Original Cost

Written By
Paul Tracy
Updated July 26, 2021

What is Original Cost?

Original cost is the total cost attributed to purchasing an asset.

How Does Original Cost Work?

For accounting purposes, it is important to identify the original cost of an asset.  The original cost includes all costs associated with the purchase of an asset and putting it to use, including commissions, transportation, appraisals, and installation.  Original cost is used in valuing any type of asset, including real estate, equipment, or even securities (stocks and bonds).

Original cost is calculated as follows:
Purchase Price + Fees & Commissions + Direct Transportation Costs + Installation Costs & Warranties = Original Cost

For example, for an equipment purchase of $25,000, including $1,200 in fees, $800 in shipping and delivery costs, and $3,000 for the installation and a warranty for parts and labor, the original cost would be $30,000.

Why Does Original Cost Matter?

Original cost is used in calculating the tax basis of an asset. It is important to include all costs associated with the purchase of an item, including the purchase price, brokerage fees, commissions, warranties, appraisals, etc.  These costs will increase the original cost and, as a result, reduce the potential taxable gain on the sale of the asset.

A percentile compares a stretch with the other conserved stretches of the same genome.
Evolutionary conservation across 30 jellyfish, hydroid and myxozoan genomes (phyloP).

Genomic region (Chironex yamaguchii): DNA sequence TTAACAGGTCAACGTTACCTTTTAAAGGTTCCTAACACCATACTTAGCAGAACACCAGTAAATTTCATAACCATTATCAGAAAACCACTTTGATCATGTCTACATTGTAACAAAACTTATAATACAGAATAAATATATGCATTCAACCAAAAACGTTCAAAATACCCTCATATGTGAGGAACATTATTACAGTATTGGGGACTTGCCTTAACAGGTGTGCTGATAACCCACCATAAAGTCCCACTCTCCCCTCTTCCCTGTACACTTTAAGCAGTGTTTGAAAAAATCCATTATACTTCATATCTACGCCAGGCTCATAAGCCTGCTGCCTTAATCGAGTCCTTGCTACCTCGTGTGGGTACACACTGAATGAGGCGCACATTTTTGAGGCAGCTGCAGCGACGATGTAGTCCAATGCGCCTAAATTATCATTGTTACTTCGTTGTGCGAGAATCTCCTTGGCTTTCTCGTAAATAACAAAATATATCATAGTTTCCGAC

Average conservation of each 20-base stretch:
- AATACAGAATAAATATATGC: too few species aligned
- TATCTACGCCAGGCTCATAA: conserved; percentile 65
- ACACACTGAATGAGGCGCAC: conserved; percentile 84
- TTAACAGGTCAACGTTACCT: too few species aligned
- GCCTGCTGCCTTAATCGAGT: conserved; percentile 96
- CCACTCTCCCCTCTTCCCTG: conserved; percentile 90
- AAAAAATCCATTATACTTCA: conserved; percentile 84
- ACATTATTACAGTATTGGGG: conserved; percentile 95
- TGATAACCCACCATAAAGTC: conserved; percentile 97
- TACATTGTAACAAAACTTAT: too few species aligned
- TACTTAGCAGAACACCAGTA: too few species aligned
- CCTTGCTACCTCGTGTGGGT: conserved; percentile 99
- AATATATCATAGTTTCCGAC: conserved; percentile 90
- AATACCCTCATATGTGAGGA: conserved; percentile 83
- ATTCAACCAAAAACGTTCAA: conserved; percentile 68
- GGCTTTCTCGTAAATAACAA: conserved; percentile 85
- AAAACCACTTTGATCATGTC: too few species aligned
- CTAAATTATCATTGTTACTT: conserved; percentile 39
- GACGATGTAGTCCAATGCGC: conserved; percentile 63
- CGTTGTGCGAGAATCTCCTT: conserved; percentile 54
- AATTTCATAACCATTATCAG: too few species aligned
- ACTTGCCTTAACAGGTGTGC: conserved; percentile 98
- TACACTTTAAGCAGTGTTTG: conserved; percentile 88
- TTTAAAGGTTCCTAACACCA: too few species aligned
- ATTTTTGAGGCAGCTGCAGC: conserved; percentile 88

For example, in order to calculate whether there is a loss or gain for tax purposes, the tax basis of an asset equals the original cost (i.e. purchase price and all associated fees) minus the accumulated depreciation (i.e. all depreciation claimed on the asset to date). 

Original Cost – Accumulated Depreciation = Tax Basis

If the original cost of a piece of equipment is $30,000 is adjusted by $15,000 in accumulated depreciation, the tax basis of the equipment is $15,000. If the equipment is sold for $20,000, then the taxable capital gain on the sale is $5,000.   Using the example for original cost above, if the original cost had just included the purchase price, for example, the taxable gain would have been $10,000, resulting in a larger tax bill.

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